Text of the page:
The Hindus have always known this philosophy, for the reason that they had a perfect religion, a religion in which one aspect of God was characterized as human; and their various Devas are nothing but various characteristics of human nature, each of them adored and worshipped. In this way not only God, but the whole human nature in all its aspects, was adored and worshipped. It is that which makes the Hindu religion perfect. When people say, 'This place is sacred, and that other place is not sacred; that particular thing is holy, and all other things not holy,' in this way they divide life into many pieces, the life which is one, the life which cannot be divided.


Therefore those who rise above the ordinary conventionalities of life by their inner development come to another consciousness. For them worldly laws are the laws for the children. Those who begin to see this difference between the laws they set before themselves and the laws that are observed by mankind, at first sometimes condemn and then disregard the common laws. They criticize them, and ask, 'What is it all for?' But those who come to the fuller realization of the inner laws, show respect even for the laws of the children; knowing that they are the laws for the children and not for the grown-up yet they respect them, for they know that it cannot be otherwise. The laws, which they know, can only manifest to the one whose soul rises to that realization; but before that soul rises it must have some law by which to live in harmony. Therefore advanced souls regard such laws with respect, and observe them when they are in the community. They do not condemn them; they will not criticize them. They realize that harmony is the principal thing in life, and that we cannot be happy through life if we cannot harmonize with all those around us. Whatever be our grade of evolution, whatever be our outlook on life, and whatever be our freedom, we must have regard for the laws of the majority.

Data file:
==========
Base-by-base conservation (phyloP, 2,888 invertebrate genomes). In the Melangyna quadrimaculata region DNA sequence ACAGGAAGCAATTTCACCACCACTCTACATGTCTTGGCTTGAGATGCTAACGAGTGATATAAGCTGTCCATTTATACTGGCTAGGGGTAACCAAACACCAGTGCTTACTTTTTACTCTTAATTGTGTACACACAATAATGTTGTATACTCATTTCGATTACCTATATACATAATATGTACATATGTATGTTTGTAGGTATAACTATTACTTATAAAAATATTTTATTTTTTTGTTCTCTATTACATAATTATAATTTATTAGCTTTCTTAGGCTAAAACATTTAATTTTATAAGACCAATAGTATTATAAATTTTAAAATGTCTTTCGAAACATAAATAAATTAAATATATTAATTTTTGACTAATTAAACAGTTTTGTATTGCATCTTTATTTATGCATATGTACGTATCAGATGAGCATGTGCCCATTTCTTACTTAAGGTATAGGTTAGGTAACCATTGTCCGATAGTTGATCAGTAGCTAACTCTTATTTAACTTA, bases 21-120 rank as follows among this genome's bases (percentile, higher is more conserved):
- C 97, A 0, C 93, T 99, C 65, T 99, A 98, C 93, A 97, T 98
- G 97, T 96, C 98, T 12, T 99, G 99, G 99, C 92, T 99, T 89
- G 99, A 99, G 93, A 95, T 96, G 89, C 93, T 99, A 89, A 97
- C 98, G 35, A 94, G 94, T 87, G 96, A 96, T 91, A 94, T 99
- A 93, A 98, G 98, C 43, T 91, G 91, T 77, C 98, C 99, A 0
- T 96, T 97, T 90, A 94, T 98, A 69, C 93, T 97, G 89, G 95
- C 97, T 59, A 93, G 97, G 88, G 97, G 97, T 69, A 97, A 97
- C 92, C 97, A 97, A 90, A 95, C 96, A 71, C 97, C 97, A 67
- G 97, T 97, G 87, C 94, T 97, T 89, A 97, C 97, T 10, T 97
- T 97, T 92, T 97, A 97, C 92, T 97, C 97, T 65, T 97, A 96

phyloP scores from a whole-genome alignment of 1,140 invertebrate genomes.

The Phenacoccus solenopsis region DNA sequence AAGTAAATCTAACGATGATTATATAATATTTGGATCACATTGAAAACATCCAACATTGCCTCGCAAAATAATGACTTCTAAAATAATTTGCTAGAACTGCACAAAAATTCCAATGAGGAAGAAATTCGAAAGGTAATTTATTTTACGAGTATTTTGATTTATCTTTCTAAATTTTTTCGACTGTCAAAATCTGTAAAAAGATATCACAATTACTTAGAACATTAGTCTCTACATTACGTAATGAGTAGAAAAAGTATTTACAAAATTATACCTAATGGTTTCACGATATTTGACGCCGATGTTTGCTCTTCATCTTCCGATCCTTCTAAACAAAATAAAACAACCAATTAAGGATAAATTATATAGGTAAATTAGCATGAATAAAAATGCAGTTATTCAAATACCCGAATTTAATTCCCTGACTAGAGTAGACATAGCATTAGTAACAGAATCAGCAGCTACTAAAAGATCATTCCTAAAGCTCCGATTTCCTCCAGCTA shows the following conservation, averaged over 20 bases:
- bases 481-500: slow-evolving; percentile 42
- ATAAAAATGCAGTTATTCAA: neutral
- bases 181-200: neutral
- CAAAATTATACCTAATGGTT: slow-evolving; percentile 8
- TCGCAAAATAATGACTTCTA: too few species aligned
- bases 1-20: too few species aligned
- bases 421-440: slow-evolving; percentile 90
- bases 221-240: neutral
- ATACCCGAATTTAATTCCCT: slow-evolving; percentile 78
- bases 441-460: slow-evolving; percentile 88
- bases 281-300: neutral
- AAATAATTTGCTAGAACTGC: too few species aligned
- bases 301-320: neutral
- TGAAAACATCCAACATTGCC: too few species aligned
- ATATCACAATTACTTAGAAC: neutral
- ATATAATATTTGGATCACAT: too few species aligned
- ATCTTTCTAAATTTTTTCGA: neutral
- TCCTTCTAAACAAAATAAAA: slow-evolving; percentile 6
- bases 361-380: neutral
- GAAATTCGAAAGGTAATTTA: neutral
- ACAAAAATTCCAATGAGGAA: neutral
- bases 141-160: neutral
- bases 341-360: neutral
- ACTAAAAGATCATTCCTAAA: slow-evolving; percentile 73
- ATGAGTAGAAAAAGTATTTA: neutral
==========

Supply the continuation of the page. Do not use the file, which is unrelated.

Now the question is, do those who are spiritually advanced have any special conception of morals? Indeed they have; and their morals are great morals, much greater then the average human being can conceive. It is not that by becoming free spiritually from the laws of the generality, they become free from their own laws. They have their own laws to bind them; and these are much higher and much greater laws. No doubt their way of looking at things may be criticized and may not be generally understood. Yet their law is more akin to nature; their laws are in harmony with the spirit. Their laws have their effect as phenomena. And by regarding two morals, which are contrary to each other, the morals of the generality and their own morals, they arrive at a plane and a condition where their hands and feet are nailed. That is the symbolical meaning of the nailing of Christ to the cross.